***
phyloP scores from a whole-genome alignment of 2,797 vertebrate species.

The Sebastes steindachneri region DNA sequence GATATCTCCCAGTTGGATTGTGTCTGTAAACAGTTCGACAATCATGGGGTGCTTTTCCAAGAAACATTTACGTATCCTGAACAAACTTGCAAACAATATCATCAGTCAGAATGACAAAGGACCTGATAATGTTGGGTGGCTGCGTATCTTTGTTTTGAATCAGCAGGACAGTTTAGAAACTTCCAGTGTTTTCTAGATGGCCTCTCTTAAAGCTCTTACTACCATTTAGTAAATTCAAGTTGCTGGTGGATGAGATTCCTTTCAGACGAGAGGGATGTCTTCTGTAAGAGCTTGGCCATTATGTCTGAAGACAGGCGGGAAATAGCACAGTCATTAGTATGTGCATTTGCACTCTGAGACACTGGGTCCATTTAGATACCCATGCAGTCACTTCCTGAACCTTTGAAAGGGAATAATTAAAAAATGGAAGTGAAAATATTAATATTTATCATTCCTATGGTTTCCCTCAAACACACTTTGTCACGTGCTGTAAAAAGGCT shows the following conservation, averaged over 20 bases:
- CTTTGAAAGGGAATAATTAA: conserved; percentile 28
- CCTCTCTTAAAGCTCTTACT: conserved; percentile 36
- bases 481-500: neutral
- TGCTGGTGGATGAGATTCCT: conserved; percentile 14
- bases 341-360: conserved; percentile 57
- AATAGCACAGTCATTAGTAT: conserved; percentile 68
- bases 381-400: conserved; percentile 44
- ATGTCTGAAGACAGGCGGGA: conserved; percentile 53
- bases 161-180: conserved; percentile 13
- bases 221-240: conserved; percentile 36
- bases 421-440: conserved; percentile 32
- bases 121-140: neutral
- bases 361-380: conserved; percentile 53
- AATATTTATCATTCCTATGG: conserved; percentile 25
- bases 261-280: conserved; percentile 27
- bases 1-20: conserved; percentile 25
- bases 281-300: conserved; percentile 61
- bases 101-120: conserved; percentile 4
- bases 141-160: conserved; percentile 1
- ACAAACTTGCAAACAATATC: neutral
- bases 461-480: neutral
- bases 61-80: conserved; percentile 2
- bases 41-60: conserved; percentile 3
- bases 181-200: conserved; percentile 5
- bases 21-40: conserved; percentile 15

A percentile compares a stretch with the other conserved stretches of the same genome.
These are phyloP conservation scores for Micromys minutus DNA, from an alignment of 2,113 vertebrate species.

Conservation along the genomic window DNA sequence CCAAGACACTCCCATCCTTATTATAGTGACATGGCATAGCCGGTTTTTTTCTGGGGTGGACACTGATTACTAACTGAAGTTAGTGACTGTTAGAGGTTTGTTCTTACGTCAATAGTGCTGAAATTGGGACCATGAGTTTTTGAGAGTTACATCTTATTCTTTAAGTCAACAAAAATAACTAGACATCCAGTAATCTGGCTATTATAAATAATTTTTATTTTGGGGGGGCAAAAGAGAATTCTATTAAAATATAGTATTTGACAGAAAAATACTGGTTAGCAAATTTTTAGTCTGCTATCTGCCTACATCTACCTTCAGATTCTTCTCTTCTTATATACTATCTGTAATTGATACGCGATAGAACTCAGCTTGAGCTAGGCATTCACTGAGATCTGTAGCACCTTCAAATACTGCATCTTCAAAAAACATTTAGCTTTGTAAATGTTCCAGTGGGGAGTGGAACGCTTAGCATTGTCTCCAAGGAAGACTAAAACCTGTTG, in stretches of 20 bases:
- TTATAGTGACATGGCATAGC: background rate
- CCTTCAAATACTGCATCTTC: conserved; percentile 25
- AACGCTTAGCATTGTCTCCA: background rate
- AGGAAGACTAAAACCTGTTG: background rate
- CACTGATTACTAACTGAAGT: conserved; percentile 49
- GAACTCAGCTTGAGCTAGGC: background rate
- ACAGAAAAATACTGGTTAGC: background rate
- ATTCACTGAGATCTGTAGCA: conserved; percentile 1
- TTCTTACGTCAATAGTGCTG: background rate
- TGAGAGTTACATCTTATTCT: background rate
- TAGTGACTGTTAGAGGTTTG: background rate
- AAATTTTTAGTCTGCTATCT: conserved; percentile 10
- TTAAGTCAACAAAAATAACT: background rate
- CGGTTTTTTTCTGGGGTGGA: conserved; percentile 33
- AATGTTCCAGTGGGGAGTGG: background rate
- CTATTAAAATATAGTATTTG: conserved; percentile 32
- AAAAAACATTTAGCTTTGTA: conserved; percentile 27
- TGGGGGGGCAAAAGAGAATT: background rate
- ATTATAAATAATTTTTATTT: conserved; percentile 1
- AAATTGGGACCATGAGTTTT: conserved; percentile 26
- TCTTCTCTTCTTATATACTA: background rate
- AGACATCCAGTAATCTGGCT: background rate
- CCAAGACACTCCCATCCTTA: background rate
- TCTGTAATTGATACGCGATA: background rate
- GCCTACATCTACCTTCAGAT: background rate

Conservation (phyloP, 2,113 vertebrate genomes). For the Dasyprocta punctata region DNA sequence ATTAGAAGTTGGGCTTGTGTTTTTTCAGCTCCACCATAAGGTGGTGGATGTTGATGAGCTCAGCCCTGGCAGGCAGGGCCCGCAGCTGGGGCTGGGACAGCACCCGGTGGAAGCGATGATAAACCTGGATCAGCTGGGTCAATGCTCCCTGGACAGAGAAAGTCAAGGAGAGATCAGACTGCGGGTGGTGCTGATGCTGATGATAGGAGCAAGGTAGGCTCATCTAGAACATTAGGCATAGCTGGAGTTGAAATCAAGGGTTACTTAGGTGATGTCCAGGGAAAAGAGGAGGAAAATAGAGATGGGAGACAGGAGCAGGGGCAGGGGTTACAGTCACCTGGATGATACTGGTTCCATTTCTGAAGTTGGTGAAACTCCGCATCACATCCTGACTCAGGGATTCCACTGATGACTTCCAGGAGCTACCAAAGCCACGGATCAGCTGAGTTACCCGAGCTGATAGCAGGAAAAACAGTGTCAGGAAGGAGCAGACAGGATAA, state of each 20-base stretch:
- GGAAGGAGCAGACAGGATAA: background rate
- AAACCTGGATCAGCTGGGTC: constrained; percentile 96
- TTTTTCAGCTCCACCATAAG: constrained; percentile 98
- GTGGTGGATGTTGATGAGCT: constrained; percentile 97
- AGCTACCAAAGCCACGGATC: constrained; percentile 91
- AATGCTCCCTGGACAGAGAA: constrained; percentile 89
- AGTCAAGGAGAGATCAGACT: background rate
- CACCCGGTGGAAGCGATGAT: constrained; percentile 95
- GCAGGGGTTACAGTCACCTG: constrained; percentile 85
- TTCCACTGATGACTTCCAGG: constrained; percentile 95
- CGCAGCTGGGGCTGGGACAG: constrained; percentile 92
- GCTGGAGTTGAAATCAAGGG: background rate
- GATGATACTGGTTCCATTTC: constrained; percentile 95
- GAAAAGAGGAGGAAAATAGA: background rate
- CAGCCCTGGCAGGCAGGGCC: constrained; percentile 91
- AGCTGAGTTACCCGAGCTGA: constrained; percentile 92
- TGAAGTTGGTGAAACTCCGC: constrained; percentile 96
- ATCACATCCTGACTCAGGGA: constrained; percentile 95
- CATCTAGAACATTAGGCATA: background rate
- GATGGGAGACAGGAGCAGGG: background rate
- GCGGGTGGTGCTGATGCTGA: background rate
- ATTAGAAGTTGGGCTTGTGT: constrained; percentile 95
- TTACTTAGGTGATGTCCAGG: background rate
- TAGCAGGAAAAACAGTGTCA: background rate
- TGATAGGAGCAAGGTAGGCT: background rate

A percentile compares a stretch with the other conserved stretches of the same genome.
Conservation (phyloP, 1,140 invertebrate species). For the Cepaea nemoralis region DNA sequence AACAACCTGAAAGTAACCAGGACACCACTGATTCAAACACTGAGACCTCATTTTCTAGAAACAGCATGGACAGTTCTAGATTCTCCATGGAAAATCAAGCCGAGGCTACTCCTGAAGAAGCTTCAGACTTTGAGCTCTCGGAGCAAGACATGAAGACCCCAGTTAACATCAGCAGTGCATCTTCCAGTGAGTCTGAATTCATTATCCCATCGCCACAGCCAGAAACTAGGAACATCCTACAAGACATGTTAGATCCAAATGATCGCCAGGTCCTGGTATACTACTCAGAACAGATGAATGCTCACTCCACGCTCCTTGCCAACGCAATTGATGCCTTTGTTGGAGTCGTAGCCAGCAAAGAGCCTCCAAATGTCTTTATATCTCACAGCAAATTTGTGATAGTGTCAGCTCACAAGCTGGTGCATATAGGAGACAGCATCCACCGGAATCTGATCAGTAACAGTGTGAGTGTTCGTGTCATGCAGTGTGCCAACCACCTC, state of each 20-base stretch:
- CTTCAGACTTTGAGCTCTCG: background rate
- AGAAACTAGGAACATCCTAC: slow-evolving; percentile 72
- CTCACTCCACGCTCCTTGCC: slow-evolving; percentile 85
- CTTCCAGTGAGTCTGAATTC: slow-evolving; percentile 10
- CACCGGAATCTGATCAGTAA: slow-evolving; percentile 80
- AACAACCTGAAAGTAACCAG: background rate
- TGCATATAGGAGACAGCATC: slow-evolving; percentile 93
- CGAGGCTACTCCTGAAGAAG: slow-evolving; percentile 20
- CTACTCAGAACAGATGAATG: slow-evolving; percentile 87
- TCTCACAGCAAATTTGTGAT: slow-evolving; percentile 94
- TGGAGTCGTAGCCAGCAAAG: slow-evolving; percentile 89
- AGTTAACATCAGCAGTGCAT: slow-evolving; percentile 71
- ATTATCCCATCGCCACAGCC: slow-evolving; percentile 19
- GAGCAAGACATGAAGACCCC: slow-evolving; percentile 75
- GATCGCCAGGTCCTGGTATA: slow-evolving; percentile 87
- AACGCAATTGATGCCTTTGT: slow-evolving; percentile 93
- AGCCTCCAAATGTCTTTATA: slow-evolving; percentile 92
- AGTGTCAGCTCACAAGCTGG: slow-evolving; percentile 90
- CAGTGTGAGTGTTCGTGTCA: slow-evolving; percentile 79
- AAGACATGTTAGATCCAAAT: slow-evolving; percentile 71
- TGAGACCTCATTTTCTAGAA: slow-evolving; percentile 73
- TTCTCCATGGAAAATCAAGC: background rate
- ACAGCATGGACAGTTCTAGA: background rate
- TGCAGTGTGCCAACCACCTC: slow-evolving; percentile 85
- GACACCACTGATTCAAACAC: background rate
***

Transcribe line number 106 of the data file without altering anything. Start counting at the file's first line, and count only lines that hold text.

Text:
- ACAGCATGGACAGTTCTAGA: background rate